Hot on the heels of announcing the new Hardboiled Web Design Fifth Anniversary Edition, I’m also incredibly excited and nervous to let you know about three new Hardboiled Web Design books that will be published throughout the course of next year. We’re calling them ‘Hardboiled Web Design Shots.’
The Unfinished Business schedule’s been a little, shall we say, up in the air, for the past few episodes. while I’ve been busy writing something. I do aim to get back to our routine and I’m sorry for the disruption. A few weeks ago I recorded a hilarious episode with artist, illustrator and rapper Mr. Bingo. We talk about artist—and former Spitting Image puppet maker—Wilfrid Wood, Banksy’s Dismaland and why IKEA in Croydon is like a real-life bemusement park.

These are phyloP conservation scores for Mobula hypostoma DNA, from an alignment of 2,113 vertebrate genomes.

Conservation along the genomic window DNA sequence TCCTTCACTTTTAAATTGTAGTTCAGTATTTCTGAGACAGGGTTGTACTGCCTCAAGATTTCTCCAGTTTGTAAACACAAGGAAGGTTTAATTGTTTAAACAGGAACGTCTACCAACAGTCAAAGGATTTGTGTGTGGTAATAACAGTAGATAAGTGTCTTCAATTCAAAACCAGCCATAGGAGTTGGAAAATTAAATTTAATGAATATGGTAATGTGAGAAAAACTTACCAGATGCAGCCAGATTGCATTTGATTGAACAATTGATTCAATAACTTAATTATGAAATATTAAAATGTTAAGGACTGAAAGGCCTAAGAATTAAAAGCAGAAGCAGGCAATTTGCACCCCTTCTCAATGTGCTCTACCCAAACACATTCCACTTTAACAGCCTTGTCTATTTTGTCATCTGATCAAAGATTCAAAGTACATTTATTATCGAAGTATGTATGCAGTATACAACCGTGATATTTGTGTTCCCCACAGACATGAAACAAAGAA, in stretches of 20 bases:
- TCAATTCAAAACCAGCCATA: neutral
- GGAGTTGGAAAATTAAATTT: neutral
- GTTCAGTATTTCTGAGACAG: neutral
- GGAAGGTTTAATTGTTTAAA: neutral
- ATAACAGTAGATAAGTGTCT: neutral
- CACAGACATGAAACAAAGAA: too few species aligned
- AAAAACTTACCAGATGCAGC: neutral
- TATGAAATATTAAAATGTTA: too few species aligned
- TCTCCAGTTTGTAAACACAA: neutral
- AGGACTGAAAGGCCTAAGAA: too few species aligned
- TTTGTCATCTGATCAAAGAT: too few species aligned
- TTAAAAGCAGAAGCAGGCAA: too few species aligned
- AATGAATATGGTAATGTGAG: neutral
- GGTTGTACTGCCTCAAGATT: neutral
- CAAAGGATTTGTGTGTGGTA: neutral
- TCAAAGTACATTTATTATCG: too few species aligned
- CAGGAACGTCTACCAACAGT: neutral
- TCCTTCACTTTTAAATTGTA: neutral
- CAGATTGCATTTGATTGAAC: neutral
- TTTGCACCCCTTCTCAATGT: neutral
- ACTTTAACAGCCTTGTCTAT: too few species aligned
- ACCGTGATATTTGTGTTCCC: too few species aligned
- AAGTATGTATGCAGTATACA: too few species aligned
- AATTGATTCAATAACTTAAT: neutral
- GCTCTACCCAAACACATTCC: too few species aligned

I can’t quite believe that it’s been almost two years since we launched the previous, Go, go, go, rillas! design of the Stuff & Nonsense website. Today, I’m very pleased to present our next design, ‘It’s the taste.’
On Unfinished Business this week there’s no talk about mugs but Rachel Andrew is back. We’re joined by first timer Richard Rutter to discuss his upcoming book on Web Typography, why he chose to self-publish and fund the project on Kickstarter and the role of a publisher in today’s market. Of course Rachel loves to talk about VAT (irony) so we do that and she explains why she doesn’t actually owe a million Euros to Ireland.